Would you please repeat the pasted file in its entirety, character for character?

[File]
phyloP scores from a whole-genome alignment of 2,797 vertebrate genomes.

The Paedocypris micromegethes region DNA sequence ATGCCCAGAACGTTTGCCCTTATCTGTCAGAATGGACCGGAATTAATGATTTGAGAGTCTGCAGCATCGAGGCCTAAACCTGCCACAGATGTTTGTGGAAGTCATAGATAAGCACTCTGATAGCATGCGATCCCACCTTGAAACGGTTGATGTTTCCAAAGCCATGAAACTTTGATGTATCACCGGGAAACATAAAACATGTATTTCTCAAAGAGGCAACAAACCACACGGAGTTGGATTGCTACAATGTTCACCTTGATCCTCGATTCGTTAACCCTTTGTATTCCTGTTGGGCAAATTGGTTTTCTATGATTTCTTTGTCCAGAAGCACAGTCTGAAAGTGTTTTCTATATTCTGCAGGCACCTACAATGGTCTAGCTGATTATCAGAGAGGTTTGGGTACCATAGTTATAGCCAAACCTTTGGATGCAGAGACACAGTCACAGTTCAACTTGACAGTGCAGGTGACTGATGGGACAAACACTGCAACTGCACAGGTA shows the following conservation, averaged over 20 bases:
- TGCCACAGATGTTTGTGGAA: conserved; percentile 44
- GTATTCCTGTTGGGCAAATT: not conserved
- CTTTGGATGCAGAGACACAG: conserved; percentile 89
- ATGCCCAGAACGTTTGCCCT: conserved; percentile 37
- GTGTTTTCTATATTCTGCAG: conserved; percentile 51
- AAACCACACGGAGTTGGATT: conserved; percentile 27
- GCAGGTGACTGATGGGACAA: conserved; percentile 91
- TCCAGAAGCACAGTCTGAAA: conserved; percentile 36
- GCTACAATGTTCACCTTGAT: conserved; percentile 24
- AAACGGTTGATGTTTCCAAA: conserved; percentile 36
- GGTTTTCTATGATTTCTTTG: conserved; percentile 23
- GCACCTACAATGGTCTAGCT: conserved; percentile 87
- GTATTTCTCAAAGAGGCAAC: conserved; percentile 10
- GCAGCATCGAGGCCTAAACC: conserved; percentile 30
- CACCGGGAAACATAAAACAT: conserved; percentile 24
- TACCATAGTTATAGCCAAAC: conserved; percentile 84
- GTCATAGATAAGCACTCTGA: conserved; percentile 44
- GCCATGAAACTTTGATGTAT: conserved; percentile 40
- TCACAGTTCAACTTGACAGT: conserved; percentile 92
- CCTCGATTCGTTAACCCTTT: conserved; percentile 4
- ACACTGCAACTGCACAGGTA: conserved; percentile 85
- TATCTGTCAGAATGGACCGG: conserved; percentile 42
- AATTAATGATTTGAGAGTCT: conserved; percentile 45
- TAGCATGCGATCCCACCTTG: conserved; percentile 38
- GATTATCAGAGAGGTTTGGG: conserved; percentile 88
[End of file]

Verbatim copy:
phyloP scores from a whole-genome alignment of 2,797 vertebrate genomes.

The Paedocypris micromegethes region DNA sequence ATGCCCAGAACGTTTGCCCTTATCTGTCAGAATGGACCGGAATTAATGATTTGAGAGTCTGCAGCATCGAGGCCTAAACCTGCCACAGATGTTTGTGGAAGTCATAGATAAGCACTCTGATAGCATGCGATCCCACCTTGAAACGGTTGATGTTTCCAAAGCCATGAAACTTTGATGTATCACCGGGAAACATAAAACATGTATTTCTCAAAGAGGCAACAAACCACACGGAGTTGGATTGCTACAATGTTCACCTTGATCCTCGATTCGTTAACCCTTTGTATTCCTGTTGGGCAAATTGGTTTTCTATGATTTCTTTGTCCAGAAGCACAGTCTGAAAGTGTTTTCTATATTCTGCAGGCACCTACAATGGTCTAGCTGATTATCAGAGAGGTTTGGGTACCATAGTTATAGCCAAACCTTTGGATGCAGAGACACAGTCACAGTTCAACTTGACAGTGCAGGTGACTGATGGGACAAACACTGCAACTGCACAGGTA shows the following conservation, averaged over 20 bases:
- TGCCACAGATGTTTGTGGAA: conserved; percentile 44
- GTATTCCTGTTGGGCAAATT: not conserved
- CTTTGGATGCAGAGACACAG: conserved; percentile 89
- ATGCCCAGAACGTTTGCCCT: conserved; percentile 37
- GTGTTTTCTATATTCTGCAG: conserved; percentile 51
- AAACCACACGGAGTTGGATT: conserved; percentile 27
- GCAGGTGACTGATGGGACAA: conserved; percentile 91
- TCCAGAAGCACAGTCTGAAA: conserved; percentile 36
- GCTACAATGTTCACCTTGAT: conserved; percentile 24
- AAACGGTTGATGTTTCCAAA: conserved; percentile 36
- GGTTTTCTATGATTTCTTTG: conserved; percentile 23
- GCACCTACAATGGTCTAGCT: conserved; percentile 87
- GTATTTCTCAAAGAGGCAAC: conserved; percentile 10
- GCAGCATCGAGGCCTAAACC: conserved; percentile 30
- CACCGGGAAACATAAAACAT: conserved; percentile 24
- TACCATAGTTATAGCCAAAC: conserved; percentile 84
- GTCATAGATAAGCACTCTGA: conserved; percentile 44
- GCCATGAAACTTTGATGTAT: conserved; percentile 40
- TCACAGTTCAACTTGACAGT: conserved; percentile 92
- CCTCGATTCGTTAACCCTTT: conserved; percentile 4
- ACACTGCAACTGCACAGGTA: conserved; percentile 85
- TATCTGTCAGAATGGACCGG: conserved; percentile 42
- AATTAATGATTTGAGAGTCT: conserved; percentile 45
- TAGCATGCGATCCCACCTTG: conserved; percentile 38
- GATTATCAGAGAGGTTTGGG: conserved; percentile 88